I am pleased to link you to the site of NLM which has posted the full text of a presentation by the papal MC Msgr. Guido Marini delivered to the wonderful clergy conference for the Year of the Priest taking place in Rome.
The text is pretty long and I won’t give it all here. You can find it at NLM.
But I will over the next couple days pull out a few sections in different entries and comment on them.
For example, here is Msgr. Marini on an issue we have dealt with many times on WDTPRS, namely, "active participation".
My emphases and comments.
4. Active Participation.
It was really the saints who have celebrated and lived the liturgical act by participating actively. [And those who desire to be.] Holiness, as the result of their lives, [As a result of grace....] is the most beautiful testimony of a participation truthfully active in the liturgy of the Church.
Rightly, then, and by divine providence did the second Vatican Council insist so much on the necessity of promoting an authentic participation on the part of the faithful during the celebration of the holy mysteries, at the same time when it reminded the Church of the universal call to holiness. This authoritative direction from the council has been confirmed and proposed again and again by so many successive documents of the magisterium down to the present day.
Nevertheless, there has not always been a correct understanding of the concept of “active participation”, [Say it isn't so! Okay.. he is using litotes here.] according to how the Church teaches it and exhorts the faithful to live it. To be sure, there is active participation when, [NB] during the course of the liturgical celebration, one fulfills his proper service; [He is probably referring to the priest, sacred ministers, those in the sanctuary at this point.] there is active participation too when one has a better comprehension of God’s word when it is heard or of the prayers when they are said; [That pertains to listening, being actively receptive, which isn't always easy.] there is also active participation when one unites his own voice to that of the others in song [Outward physical expression.] ….All this, however, would not signify a participation truthfully active if it did not lead to adoration of the mystery of salvation in Christ Jesus, who for our sake died and is risen. This is because only he who adores the mystery, welcoming it into his life, demonstrates that he has comprehended what is being celebrated, and so is truly participating in the grace of the liturgical act. [How many times have I bashed away on this blog about mystery?]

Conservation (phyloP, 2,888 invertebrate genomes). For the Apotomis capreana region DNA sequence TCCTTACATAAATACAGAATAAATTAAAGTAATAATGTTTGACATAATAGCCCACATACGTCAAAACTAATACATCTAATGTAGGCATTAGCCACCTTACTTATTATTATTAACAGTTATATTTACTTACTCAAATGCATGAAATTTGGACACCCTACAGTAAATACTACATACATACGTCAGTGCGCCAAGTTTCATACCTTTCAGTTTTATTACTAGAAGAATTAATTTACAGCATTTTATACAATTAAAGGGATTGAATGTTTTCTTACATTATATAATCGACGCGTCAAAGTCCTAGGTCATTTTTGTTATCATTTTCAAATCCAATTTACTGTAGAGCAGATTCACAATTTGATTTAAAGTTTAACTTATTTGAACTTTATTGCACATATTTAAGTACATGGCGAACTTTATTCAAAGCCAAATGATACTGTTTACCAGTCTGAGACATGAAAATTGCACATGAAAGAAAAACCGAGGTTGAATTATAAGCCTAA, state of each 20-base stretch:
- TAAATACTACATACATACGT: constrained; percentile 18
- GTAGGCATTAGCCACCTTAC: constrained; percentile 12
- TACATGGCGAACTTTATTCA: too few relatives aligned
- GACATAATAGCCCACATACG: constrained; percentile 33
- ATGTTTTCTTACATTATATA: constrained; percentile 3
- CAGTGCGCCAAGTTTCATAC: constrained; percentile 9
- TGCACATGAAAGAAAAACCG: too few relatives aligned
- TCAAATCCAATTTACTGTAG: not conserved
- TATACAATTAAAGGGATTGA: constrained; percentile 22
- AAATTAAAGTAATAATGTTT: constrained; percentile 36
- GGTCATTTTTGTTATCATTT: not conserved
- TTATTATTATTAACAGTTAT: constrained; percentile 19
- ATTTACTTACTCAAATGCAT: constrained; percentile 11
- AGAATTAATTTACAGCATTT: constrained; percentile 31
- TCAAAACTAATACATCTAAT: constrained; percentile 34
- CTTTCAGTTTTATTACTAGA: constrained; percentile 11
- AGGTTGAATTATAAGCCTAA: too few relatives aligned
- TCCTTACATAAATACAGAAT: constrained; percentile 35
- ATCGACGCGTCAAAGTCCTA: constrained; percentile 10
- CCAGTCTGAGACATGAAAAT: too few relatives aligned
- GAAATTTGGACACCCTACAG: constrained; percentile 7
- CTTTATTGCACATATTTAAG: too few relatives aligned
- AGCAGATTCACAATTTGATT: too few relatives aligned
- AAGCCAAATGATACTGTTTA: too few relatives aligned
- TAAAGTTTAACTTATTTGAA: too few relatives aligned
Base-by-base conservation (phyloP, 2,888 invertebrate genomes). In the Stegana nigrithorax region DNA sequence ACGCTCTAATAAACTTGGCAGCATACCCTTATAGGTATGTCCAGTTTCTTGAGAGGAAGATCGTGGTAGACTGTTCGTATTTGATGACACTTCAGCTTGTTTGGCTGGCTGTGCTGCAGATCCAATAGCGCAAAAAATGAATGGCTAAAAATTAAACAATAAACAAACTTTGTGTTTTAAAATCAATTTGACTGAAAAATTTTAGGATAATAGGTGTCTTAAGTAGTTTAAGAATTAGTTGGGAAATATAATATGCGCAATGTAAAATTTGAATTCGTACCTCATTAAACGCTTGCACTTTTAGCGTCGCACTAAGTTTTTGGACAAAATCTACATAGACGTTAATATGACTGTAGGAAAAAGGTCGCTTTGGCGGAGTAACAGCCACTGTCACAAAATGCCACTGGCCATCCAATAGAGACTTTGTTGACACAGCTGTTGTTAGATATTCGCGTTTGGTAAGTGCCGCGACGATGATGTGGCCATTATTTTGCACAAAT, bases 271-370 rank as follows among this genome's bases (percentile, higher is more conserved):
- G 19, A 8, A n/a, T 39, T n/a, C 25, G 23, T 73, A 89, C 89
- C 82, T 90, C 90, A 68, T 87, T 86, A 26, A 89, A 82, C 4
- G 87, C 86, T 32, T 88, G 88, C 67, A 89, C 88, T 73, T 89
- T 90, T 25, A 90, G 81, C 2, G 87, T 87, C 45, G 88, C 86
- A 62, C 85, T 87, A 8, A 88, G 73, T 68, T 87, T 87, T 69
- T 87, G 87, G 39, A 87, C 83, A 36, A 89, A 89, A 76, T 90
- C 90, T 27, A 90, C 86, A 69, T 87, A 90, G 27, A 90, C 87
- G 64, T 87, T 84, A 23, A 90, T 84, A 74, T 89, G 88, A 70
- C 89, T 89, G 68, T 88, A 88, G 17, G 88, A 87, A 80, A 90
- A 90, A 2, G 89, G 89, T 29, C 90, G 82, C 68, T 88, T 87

As confirmation and support for what has just been asserted, let us listen once again to the words of a passage by the then Cardinal Ratzinger, from his fundamental study “The Spirit of the Liturgy”: “What does this active participation come down to? What does it mean that we have to do? Unfortunately the word was very quickly misunderstood to mean something external, entailing a need for general activity, as if as many people as possible, as often as possible, should be visibly engaged in action. However, the word ‘part-icipation’ refers to a principal action in which everyone has a ‘part’… [Not everyone's actions as individuals, even if they are doing things in a coordinated way. Remember: there is one true Actor in the sacred action.] By the actio of the liturgy the sources mean the Eucharistic prayer. The real liturgical action, the true liturgical act, is the oratio….This oratio—the Eucharistic Prayer, the “Canon”—is really more than speech; it is actio in the highest sense of the word.” (pp. 171-2) [And that is not a moment in which the congregation, for example, traditionally has an outwardly active role expect to kneel at the proper place and rise at the end. I will leave aside the problematic issue of the "acclamation" after the consecration.] Christ is made present in all of his salvific work, and for this reason the human actio becomes secondary and makes room for the divine actio, to God’s work. [Right. The true Actor in the sacred action is Christ the High Priest.]